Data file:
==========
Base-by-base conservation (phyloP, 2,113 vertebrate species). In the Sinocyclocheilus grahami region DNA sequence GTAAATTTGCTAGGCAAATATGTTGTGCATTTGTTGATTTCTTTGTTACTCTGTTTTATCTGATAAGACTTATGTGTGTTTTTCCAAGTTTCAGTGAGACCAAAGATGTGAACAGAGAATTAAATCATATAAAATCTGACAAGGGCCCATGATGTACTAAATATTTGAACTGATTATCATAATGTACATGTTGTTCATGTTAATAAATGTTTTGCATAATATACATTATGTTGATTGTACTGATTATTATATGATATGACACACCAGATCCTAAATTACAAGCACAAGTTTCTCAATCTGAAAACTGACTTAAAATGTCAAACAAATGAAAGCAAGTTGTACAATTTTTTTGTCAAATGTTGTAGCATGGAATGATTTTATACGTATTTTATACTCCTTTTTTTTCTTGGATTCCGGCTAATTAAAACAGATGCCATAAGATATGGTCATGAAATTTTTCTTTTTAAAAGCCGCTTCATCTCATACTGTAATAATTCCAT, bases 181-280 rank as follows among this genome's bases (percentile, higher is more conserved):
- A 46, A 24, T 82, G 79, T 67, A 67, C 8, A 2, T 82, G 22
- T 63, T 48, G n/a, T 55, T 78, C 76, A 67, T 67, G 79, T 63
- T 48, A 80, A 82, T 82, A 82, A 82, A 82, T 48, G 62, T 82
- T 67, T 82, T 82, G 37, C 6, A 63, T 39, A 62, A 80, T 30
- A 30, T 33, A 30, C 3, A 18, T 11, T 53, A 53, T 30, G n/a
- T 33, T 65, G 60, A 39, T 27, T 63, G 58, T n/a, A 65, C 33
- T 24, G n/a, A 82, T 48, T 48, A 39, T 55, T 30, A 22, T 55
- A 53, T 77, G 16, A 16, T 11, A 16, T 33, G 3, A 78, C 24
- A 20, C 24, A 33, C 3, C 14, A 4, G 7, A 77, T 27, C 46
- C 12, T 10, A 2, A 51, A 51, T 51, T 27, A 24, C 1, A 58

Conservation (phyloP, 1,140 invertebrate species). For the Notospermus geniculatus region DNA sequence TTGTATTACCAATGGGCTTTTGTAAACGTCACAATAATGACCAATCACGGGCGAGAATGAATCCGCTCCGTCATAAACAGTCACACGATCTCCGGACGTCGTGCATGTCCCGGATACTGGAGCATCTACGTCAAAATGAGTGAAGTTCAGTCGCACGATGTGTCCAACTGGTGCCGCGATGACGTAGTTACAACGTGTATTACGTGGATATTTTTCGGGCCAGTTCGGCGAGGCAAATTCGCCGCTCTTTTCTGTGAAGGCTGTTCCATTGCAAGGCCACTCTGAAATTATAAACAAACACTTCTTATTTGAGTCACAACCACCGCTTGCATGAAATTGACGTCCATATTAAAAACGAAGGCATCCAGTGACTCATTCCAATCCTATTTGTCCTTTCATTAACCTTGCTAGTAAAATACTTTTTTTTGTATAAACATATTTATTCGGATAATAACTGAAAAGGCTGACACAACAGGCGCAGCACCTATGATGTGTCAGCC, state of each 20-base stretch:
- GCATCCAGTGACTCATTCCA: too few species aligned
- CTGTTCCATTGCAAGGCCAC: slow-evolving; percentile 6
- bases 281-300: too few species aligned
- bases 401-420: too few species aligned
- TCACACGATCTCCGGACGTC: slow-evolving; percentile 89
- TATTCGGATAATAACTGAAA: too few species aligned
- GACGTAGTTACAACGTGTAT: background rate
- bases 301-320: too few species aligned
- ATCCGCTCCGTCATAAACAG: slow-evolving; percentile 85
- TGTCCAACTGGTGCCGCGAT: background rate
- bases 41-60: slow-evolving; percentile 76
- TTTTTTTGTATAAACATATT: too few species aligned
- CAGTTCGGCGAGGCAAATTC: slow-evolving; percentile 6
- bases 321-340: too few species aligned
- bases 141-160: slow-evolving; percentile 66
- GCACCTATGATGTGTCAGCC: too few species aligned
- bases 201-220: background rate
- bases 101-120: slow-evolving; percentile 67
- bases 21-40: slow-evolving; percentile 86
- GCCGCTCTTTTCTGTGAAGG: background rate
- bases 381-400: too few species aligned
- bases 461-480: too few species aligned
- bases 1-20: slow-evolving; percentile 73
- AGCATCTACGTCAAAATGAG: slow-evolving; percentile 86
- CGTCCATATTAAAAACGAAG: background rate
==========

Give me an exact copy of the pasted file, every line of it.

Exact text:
Base-by-base conservation (phyloP, 2,113 vertebrate species). In the Sinocyclocheilus grahami region DNA sequence GTAAATTTGCTAGGCAAATATGTTGTGCATTTGTTGATTTCTTTGTTACTCTGTTTTATCTGATAAGACTTATGTGTGTTTTTCCAAGTTTCAGTGAGACCAAAGATGTGAACAGAGAATTAAATCATATAAAATCTGACAAGGGCCCATGATGTACTAAATATTTGAACTGATTATCATAATGTACATGTTGTTCATGTTAATAAATGTTTTGCATAATATACATTATGTTGATTGTACTGATTATTATATGATATGACACACCAGATCCTAAATTACAAGCACAAGTTTCTCAATCTGAAAACTGACTTAAAATGTCAAACAAATGAAAGCAAGTTGTACAATTTTTTTGTCAAATGTTGTAGCATGGAATGATTTTATACGTATTTTATACTCCTTTTTTTTCTTGGATTCCGGCTAATTAAAACAGATGCCATAAGATATGGTCATGAAATTTTTCTTTTTAAAAGCCGCTTCATCTCATACTGTAATAATTCCAT, bases 181-280 rank as follows among this genome's bases (percentile, higher is more conserved):
- A 46, A 24, T 82, G 79, T 67, A 67, C 8, A 2, T 82, G 22
- T 63, T 48, G n/a, T 55, T 78, C 76, A 67, T 67, G 79, T 63
- T 48, A 80, A 82, T 82, A 82, A 82, A 82, T 48, G 62, T 82
- T 67, T 82, T 82, G 37, C 6, A 63, T 39, A 62, A 80, T 30
- A 30, T 33, A 30, C 3, A 18, T 11, T 53, A 53, T 30, G n/a
- T 33, T 65, G 60, A 39, T 27, T 63, G 58, T n/a, A 65, C 33
- T 24, G n/a, A 82, T 48, T 48, A 39, T 55, T 30, A 22, T 55
- A 53, T 77, G 16, A 16, T 11, A 16, T 33, G 3, A 78, C 24
- A 20, C 24, A 33, C 3, C 14, A 4, G 7, A 77, T 27, C 46
- C 12, T 10, A 2, A 51, A 51, T 51, T 27, A 24, C 1, A 58

Conservation (phyloP, 1,140 invertebrate species). For the Notospermus geniculatus region DNA sequence TTGTATTACCAATGGGCTTTTGTAAACGTCACAATAATGACCAATCACGGGCGAGAATGAATCCGCTCCGTCATAAACAGTCACACGATCTCCGGACGTCGTGCATGTCCCGGATACTGGAGCATCTACGTCAAAATGAGTGAAGTTCAGTCGCACGATGTGTCCAACTGGTGCCGCGATGACGTAGTTACAACGTGTATTACGTGGATATTTTTCGGGCCAGTTCGGCGAGGCAAATTCGCCGCTCTTTTCTGTGAAGGCTGTTCCATTGCAAGGCCACTCTGAAATTATAAACAAACACTTCTTATTTGAGTCACAACCACCGCTTGCATGAAATTGACGTCCATATTAAAAACGAAGGCATCCAGTGACTCATTCCAATCCTATTTGTCCTTTCATTAACCTTGCTAGTAAAATACTTTTTTTTGTATAAACATATTTATTCGGATAATAACTGAAAAGGCTGACACAACAGGCGCAGCACCTATGATGTGTCAGCC, state of each 20-base stretch:
- GCATCCAGTGACTCATTCCA: too few species aligned
- CTGTTCCATTGCAAGGCCAC: slow-evolving; percentile 6
- bases 281-300: too few species aligned
- bases 401-420: too few species aligned
- TCACACGATCTCCGGACGTC: slow-evolving; percentile 89
- TATTCGGATAATAACTGAAA: too few species aligned
- GACGTAGTTACAACGTGTAT: background rate
- bases 301-320: too few species aligned
- ATCCGCTCCGTCATAAACAG: slow-evolving; percentile 85
- TGTCCAACTGGTGCCGCGAT: background rate
- bases 41-60: slow-evolving; percentile 76
- TTTTTTTGTATAAACATATT: too few species aligned
- CAGTTCGGCGAGGCAAATTC: slow-evolving; percentile 6
- bases 321-340: too few species aligned
- bases 141-160: slow-evolving; percentile 66
- GCACCTATGATGTGTCAGCC: too few species aligned
- bases 201-220: background rate
- bases 101-120: slow-evolving; percentile 67
- bases 21-40: slow-evolving; percentile 86
- GCCGCTCTTTTCTGTGAAGG: background rate
- bases 381-400: too few species aligned
- bases 461-480: too few species aligned
- bases 1-20: slow-evolving; percentile 73
- AGCATCTACGTCAAAATGAG: slow-evolving; percentile 86
- CGTCCATATTAAAAACGAAG: background rate